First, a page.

Title: The Welfare Consequences and Efficacy of Training Pet Dogs with Remote Electronic Training Collars in Comparison to Reward Based Training
Authors: Jonathan J. Cooper, Nina Cracknell, Jessica Hardiman, Hannah Wright, Daniel Mills
Published: September 3, 2014 in PLOS ONE
General overview: This article studied the welfare impacts and efficacy of remote electronic training collars (e-collars) in comparison to positive-reinforcement based training. After a preliminary study of 9 dogs to determine method feasibility, the authors compared three groups of 21 dogs each (63 dogs total): Group A (trained using e-collars), Group B (trained by the same trainers as Group A but without e-collars) and Group C (trained without e-collars by trainers who used positive reinforcement-based training protocols). Data collected from the three groups included video recordings of dog behavior, which were evaluated by an independent team of trained observers and salivary and urinary cortisol* levels. Behavioral and cortisol differences were marked between the groups in the preliminary study while behavioral differences only were significant in the larger study. Cortisol levels were elevated in the preliminary study in dogs trained with the e-collars. Stress and displacement behaviors were seen more frequently in dogs trained with the e-collars in both the preliminary and larger study.
is a hormone that is released in association with stress.
I first heard of this study on Science Daily,
and it was also reported on the DogingtonPost
. The revelatory
lead sentence to the Science Daily story was, “…the immediate effects of training pet dogs with an electronic collar cause behavioural signs of distress, particularly when used at high settings.” Who would have guessed that giving a dog an electric zap would cause distress? I would have thought that was common sense but I decided to read the study understand the details.
The purpose of this study was to provide evidence to support or detract from the argument that, when used according to the manufacturer’s instructions, e-collars are effective tools for avoidance conditioning (learning a behavior to avoid an aversive stimulus). Furthermore, the authors point out that there have been studies on the immediate impacts of e-collars in dog training but they have been restricted to specific populations of dogs, like police dogs or laboratory dogs, and the generalizability of those findings to the general population of dogs is questionable.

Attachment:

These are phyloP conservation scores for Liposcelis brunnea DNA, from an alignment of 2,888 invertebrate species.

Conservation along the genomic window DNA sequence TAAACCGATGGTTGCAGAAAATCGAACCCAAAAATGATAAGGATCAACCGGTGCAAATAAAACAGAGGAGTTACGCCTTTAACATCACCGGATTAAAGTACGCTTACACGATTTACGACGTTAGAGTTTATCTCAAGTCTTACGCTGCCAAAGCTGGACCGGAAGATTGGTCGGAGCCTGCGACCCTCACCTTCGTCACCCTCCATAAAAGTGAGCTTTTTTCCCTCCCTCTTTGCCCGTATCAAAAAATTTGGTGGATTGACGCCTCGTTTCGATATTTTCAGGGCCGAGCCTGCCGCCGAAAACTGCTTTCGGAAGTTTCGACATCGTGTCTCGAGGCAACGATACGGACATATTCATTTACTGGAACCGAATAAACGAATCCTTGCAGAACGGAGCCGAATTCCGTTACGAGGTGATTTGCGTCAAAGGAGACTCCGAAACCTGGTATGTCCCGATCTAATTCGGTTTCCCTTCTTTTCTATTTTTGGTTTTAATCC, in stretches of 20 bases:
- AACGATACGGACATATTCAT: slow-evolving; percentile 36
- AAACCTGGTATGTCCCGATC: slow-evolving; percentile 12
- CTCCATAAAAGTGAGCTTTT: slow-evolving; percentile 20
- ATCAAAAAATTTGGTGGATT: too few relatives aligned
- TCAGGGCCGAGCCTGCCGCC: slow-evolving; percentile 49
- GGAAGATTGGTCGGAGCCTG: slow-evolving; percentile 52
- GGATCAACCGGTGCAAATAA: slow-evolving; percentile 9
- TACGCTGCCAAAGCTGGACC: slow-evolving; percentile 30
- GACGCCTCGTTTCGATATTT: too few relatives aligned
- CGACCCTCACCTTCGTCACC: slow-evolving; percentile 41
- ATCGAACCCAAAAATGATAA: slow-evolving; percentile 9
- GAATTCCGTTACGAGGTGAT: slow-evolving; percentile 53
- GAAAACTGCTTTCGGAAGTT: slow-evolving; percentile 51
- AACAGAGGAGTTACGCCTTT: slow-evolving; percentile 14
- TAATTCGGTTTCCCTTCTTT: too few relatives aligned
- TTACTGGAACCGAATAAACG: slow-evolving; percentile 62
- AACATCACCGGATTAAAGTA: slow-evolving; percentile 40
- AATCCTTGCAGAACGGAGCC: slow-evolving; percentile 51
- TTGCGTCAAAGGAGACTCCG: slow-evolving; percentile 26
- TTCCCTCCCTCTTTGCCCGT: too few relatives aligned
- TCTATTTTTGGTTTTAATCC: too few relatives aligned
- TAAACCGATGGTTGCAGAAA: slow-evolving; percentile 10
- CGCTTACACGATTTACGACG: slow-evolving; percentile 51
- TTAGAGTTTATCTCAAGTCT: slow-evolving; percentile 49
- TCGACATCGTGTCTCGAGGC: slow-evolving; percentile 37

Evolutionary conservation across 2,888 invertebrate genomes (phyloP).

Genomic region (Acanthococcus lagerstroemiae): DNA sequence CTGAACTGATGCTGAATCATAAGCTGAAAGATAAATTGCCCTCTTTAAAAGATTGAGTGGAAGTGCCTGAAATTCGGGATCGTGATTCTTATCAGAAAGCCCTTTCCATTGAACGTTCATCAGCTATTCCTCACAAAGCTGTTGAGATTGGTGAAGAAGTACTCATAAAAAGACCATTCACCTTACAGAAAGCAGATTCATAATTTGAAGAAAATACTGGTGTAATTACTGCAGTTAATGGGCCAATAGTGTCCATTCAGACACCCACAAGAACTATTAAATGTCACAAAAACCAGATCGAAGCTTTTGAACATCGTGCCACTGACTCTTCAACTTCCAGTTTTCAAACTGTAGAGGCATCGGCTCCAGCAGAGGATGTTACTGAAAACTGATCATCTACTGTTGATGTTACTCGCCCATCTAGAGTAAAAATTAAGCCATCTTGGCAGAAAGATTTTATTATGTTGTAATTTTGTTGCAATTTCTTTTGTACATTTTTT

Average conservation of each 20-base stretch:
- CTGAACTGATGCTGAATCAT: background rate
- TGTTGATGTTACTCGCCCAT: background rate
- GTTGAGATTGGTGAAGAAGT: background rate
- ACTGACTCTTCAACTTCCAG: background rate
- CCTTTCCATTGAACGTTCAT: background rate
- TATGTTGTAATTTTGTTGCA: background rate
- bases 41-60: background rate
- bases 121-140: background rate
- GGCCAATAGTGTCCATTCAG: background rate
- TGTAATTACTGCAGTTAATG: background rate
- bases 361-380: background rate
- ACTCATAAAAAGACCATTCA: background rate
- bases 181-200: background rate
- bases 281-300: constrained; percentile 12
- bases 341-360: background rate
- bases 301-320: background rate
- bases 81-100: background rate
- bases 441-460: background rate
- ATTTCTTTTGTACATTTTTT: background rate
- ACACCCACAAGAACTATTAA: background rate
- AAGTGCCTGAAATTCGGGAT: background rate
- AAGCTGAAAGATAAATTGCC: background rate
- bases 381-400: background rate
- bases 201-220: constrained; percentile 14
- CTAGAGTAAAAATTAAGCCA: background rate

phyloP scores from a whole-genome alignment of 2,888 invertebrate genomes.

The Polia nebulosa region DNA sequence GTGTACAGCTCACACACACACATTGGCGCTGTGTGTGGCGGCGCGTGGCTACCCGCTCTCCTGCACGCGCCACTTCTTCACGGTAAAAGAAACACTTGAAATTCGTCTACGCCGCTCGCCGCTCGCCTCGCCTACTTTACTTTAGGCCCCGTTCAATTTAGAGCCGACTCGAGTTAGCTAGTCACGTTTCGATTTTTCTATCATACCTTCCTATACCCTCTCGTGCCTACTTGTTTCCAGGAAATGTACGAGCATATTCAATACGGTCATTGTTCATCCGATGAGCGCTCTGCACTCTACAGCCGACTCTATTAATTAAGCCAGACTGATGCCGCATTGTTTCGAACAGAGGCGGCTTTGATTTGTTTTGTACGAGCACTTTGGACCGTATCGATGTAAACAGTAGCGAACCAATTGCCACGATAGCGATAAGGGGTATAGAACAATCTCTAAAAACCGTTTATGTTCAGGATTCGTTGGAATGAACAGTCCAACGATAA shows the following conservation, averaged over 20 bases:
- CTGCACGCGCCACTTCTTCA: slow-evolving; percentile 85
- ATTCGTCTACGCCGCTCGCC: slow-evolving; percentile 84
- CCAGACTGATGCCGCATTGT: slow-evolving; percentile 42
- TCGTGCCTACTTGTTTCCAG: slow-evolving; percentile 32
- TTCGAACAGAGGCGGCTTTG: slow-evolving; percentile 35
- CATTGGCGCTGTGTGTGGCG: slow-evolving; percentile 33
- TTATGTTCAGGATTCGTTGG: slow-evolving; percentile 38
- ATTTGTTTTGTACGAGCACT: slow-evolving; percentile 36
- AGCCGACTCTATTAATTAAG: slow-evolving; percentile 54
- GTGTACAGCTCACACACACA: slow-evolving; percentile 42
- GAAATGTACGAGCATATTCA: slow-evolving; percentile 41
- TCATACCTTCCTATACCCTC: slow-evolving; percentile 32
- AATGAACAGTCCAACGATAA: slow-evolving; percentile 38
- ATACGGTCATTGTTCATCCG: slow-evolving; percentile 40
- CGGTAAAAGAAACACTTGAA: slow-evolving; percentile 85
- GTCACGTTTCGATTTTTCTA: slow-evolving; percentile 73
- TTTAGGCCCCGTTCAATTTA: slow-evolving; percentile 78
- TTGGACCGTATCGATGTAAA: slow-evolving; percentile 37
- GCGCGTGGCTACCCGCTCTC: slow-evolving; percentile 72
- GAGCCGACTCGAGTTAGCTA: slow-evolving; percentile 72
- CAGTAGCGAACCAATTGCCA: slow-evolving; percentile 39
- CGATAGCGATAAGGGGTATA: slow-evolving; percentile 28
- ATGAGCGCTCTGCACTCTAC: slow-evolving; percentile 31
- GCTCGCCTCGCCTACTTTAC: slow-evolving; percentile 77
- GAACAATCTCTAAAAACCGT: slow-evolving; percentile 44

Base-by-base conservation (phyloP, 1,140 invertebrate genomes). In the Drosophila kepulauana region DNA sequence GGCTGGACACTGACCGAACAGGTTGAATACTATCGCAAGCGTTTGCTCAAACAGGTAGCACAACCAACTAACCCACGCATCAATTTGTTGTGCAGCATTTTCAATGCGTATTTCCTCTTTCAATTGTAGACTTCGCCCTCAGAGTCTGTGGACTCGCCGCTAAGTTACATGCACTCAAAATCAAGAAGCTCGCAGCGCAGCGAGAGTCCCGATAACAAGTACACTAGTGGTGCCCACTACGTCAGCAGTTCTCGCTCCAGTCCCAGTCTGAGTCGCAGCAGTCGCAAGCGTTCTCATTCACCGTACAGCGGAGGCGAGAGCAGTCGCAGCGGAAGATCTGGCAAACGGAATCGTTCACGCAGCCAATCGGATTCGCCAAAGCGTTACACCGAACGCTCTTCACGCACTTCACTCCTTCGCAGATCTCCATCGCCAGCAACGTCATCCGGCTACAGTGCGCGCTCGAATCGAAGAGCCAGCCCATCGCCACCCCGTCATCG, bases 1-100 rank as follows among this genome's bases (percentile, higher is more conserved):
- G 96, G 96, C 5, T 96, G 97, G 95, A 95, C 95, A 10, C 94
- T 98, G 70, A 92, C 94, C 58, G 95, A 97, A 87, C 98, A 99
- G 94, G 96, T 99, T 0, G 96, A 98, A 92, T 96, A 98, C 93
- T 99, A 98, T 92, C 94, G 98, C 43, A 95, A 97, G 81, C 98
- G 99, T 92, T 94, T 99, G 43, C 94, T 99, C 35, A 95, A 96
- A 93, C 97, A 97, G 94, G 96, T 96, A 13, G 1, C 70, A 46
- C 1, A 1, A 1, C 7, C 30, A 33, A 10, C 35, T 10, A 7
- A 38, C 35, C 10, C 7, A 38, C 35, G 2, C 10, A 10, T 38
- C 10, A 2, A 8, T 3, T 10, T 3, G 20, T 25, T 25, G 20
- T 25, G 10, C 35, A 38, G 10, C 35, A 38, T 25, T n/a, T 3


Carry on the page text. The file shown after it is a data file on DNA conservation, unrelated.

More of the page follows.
From my perspective, the methodology of this study is sound. The authors did a great job defining the study group and control groups as well as the way data was collected and evaluated. The use of the three groups controlled for differences between trainers with diverse opinions about positive vs. aversive training techniques. The use of independent observers for the recorded behavior of the test dogs avoided bias for behavioral responses. I can’t think of any potential confounding aspects of this study that weren’t addressed by the authors.
I understand that this study was novel in its study population (“regular” dogs) but I don’t think it’s particularly interesting that the authors found use of e-collars during training was associated with stress and displacement behaviors in dogs. I’ve read a few other studies about aversive training techniques and behaviors like yelping, moving away from the trainer and lowered ears all seem to be common and expected behaviors with that type of training.
I do think it was interesting that all but one trainer who used e-collars regularly did not follow the manufacturer’s instruction to use the lowest setting that the dog responded to – the majority of these trainers set the devices on the highest or nearly the highest setting right away. The oddest part about this is that the trainers were nominated by the Electronic Collar Manufacturers Association. Why did these trainers ignore their own professional association’s directions?
I’m not sure why there were differences in cortisol levels during the preliminary study between e-collar exposure groups and not in the larger study. The authors noted that it may have been due to the time frame differences between the short preliminary study and the several months that the larger study took, but I don’t know enough about cortisol levels in dogs to say whether or not this is a valid argument.
The major finding of this study is that there was no difference in training efficacy between the three control groups: positive reinforcement based training was just as effective as more aversive-based training. The authors note that positive reinforcement training protocols are completely void of the questionable welfare implications of aversive training techniques like e-collars.